Schindler-Schiavo Scheduled to Die in January.
"I'm sickened and I'm very angry," Terri's father Bob Schindler told WorldNetDaily (WND). "Over the past two and a half years [Greer] has made about 60 decisions adverse to Terri and our family, from denying swallowing tests and other tests to denial of visitation. ... He even denied us the right to take photographs of her."
Terri sustained brain damage when she collapsed in her home on February 25, 1990, after an apparent heart attack deprived her brain of oxygen for several minutes. Now 38, Terri can breathe, swallow, and maintain a heartbeat and blood pressure on her own. She currently lives at Hospice House Woodside in Pinellas Park.
Michael Schiavo, Terri's husband, first requested the removal of Schindler-Schiavo's feeding tube in 1998. He has said that Terri would not want to be kept alive through artificial means. Terri's family disputes the claim and has been fighting a long court battle to block his efforts.
Greer, of the 6th Judicial Circuit Court in Clearwater, Florida, first authorized Schindler-Schiavo's death in February 2001, and she was without food and fluids for 60 hours beginning April 24, according to the Times. Her parents obtained a temporary injunction of the order and she was fed, but Judge Greer again ordered her feeding tube to be removed.
Terri never authored a written directive. At the trial in 2000 Greer based his decision on testimony by Schiavo, his brother, and his sister-in-law that Terri had made "casual statements" to them that she would not want to be kept alive artificially.
This latest ruling came after an October hearing in which five doctors testified about Schindler-Schiavo's prognosis. Two doctors selected by the Schindlers stated that she could improve if given proper therapy.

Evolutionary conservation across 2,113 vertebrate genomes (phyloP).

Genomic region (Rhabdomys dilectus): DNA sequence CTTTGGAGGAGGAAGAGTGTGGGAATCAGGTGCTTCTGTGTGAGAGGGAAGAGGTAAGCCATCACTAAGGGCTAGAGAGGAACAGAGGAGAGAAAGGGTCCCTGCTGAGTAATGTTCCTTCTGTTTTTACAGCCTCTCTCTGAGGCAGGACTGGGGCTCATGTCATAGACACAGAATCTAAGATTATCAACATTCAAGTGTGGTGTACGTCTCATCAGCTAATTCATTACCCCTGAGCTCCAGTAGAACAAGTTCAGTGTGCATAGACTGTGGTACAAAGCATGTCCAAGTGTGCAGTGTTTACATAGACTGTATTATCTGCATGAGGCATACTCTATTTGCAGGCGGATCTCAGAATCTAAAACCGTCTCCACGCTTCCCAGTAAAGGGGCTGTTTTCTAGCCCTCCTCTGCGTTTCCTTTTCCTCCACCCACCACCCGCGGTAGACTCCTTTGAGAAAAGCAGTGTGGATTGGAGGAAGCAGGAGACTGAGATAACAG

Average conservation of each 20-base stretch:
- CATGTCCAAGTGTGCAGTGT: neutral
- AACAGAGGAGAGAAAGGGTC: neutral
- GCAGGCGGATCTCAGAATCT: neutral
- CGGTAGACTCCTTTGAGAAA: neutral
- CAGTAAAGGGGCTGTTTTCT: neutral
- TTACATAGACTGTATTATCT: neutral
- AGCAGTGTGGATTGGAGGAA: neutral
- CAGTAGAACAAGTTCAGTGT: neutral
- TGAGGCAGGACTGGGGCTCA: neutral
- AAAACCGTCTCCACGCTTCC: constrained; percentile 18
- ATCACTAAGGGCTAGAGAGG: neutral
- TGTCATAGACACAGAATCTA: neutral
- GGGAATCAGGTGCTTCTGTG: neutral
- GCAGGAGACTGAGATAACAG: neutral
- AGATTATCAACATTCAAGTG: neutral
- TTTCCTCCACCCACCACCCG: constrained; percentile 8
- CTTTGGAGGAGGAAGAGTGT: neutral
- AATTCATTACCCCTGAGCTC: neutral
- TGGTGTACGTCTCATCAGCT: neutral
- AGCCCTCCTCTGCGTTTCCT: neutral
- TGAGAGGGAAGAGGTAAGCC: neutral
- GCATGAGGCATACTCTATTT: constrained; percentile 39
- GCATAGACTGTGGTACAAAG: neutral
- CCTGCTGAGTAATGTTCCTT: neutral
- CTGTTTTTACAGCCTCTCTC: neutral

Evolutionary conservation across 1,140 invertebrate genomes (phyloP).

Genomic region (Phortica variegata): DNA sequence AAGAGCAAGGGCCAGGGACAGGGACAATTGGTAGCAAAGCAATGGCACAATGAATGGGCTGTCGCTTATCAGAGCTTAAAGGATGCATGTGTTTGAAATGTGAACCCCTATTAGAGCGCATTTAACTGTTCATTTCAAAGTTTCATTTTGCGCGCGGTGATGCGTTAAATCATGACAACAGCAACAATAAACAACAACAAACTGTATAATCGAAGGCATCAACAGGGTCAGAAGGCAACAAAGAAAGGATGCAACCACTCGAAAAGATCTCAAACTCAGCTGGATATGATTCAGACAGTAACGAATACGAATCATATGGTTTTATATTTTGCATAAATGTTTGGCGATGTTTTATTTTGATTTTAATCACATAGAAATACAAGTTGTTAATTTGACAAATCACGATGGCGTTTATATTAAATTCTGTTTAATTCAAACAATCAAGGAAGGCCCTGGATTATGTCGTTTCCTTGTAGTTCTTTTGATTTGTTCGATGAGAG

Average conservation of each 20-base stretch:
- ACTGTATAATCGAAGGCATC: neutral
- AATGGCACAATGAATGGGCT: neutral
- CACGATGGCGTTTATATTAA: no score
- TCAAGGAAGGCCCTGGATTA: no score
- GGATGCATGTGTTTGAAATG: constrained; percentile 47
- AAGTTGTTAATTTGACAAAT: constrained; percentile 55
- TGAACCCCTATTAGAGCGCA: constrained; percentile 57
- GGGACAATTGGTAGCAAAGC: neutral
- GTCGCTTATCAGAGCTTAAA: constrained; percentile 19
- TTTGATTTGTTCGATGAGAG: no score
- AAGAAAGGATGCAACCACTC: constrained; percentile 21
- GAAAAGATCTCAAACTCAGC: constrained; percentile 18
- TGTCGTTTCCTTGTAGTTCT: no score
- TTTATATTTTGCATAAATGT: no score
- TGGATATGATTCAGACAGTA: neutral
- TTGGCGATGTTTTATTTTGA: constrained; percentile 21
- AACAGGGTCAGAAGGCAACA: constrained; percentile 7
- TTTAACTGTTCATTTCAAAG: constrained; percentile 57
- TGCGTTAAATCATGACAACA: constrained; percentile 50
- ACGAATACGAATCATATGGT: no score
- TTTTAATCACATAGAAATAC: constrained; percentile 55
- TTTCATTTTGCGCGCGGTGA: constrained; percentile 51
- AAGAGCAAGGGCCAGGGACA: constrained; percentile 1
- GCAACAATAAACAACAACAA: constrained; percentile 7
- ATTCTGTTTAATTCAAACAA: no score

They testified that Terri shows cognitive function and would benefit from vasodilatation and hyperbaric therapy, according to the Times. As evidence, Schindler attorney Pat Anderson presented videotape in which Terri appears to interact with her mother, follow commands to open and shut her eyes and lift limbs, and track a Mickey Mouse balloon across the room.
However, doctors selected by Schiavo and the court disagreed and testified that Schindler-Schiavo would never get better. Greer's decision relied on the testimony of these doctors.
"Viewing all the evidence as a whole, and acknowledging that medicine is not a precise science," Greer wrote, according to the Associated Press (AP), "the court finds that the credible evidence overwhelmingly supports the view that Terry [sic] Schiavo remains in a persistent vegetative state."
Greer refused to consider Terri's actions in the videotapes as proof that she is aware of her environment.
"At first blush, the video of Terry [sic] Schiavo appearing to smile and look lovingly at her mother seemed to represent cognition," Greer wrote. "This was also true for how she followed the Mickey Mouse balloon held by her father. The court has carefully viewed the videotapes ... and does find that these actions were neither consistent nor reproducible."
Anderson criticized this conclusion. "That's a bizarre way to analyze the evidence," she told WND. "As Dr. [William] Hammesfahr testified, with brain-damaged patients sometimes the neurons will go online and offline for as much as 20 minutes. [Greer] is applying a performance standard that might not be applicable to a brain-damaged woman."
Greer also determined that the therapies recommended by the Schindlers' doctors "don't offer the `sufficient promise of increased cognitive function' in her cerebral cortex to significantly improve her quality of life," WND reported.
The Schindlers said that they will again try to appeal Greer's ruling. "If we can get an objective panel to hear this, I think we are in good shape," Bob Schindler told the Tampa Tribune. "They are not even giving her a chance. Let her get therapy. What's that going to hurt?"
Michael Schiavo's attorney, on the other hand, said he hoped the appeals court would let Greer's ruling stand. "I'm hoping the appeals court, when they read [Greer's] opinion, will say five years of litigation is enough for this case and they won't grant a stay," he told the Tribune.>EN